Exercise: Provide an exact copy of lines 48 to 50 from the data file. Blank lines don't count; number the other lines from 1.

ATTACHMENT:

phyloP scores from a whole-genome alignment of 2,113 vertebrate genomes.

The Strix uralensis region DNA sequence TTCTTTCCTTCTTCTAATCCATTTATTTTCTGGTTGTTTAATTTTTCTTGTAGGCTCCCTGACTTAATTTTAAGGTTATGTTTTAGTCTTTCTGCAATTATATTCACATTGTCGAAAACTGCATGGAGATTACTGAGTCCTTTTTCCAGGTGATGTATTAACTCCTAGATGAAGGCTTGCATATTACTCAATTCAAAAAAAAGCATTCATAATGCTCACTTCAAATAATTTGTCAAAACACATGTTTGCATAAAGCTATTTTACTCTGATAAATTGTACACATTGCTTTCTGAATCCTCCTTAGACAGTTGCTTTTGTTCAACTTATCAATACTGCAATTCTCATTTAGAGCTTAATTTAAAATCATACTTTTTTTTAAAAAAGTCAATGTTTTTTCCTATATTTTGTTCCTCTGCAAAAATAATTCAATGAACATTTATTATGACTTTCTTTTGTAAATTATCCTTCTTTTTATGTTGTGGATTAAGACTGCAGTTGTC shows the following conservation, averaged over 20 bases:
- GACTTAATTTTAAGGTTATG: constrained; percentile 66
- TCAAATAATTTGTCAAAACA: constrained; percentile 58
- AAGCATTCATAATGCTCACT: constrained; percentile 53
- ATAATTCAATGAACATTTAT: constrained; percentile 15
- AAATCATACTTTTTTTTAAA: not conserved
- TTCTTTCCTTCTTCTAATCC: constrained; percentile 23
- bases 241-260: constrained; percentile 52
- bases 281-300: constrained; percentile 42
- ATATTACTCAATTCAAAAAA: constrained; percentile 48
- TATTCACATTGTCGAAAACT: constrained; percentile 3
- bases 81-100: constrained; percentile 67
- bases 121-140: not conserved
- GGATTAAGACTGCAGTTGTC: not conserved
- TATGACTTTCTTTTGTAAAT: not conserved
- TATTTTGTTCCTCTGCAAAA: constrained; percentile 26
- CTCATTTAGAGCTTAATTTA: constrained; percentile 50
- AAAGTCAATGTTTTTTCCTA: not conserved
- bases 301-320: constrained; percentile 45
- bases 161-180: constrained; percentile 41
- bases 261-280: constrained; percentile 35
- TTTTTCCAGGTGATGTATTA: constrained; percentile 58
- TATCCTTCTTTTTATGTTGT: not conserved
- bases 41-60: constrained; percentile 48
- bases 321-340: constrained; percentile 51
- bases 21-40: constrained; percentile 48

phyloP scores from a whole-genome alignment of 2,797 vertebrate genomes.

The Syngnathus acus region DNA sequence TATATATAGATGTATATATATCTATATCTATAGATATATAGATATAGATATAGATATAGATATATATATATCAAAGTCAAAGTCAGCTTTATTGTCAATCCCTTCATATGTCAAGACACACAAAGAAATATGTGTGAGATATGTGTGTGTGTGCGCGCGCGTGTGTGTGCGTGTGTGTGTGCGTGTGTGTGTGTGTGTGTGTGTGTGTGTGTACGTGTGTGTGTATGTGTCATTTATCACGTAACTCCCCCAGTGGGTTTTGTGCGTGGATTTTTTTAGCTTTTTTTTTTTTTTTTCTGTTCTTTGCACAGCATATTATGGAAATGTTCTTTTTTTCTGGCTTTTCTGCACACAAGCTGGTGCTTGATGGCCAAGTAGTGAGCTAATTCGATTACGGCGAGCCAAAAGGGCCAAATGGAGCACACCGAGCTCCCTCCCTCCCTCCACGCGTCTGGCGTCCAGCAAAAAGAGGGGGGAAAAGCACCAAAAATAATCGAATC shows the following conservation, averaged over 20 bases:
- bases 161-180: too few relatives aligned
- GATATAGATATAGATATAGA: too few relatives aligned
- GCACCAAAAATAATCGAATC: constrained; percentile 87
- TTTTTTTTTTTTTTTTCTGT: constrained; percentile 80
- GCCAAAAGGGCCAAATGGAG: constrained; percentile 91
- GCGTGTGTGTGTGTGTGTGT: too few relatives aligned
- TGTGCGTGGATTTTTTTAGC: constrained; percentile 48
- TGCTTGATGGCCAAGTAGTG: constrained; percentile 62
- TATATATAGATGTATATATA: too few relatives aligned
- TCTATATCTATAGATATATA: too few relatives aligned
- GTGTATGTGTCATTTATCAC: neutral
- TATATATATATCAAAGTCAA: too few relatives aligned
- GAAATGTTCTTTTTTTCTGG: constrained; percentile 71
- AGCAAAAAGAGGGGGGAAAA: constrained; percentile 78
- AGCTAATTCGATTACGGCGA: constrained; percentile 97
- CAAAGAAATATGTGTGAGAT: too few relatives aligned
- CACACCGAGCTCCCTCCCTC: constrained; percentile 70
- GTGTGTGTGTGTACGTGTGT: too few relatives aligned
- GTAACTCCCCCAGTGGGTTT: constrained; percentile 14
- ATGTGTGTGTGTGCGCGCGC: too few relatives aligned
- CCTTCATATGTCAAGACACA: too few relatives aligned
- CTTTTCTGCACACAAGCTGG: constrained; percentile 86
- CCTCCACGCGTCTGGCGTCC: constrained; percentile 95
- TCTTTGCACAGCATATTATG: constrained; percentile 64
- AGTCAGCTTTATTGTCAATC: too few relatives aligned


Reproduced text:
- GTAACTCCCCCAGTGGGTTT: constrained; percentile 14
- ATGTGTGTGTGTGCGCGCGC: too few relatives aligned
- CCTTCATATGTCAAGACACA: too few relatives aligned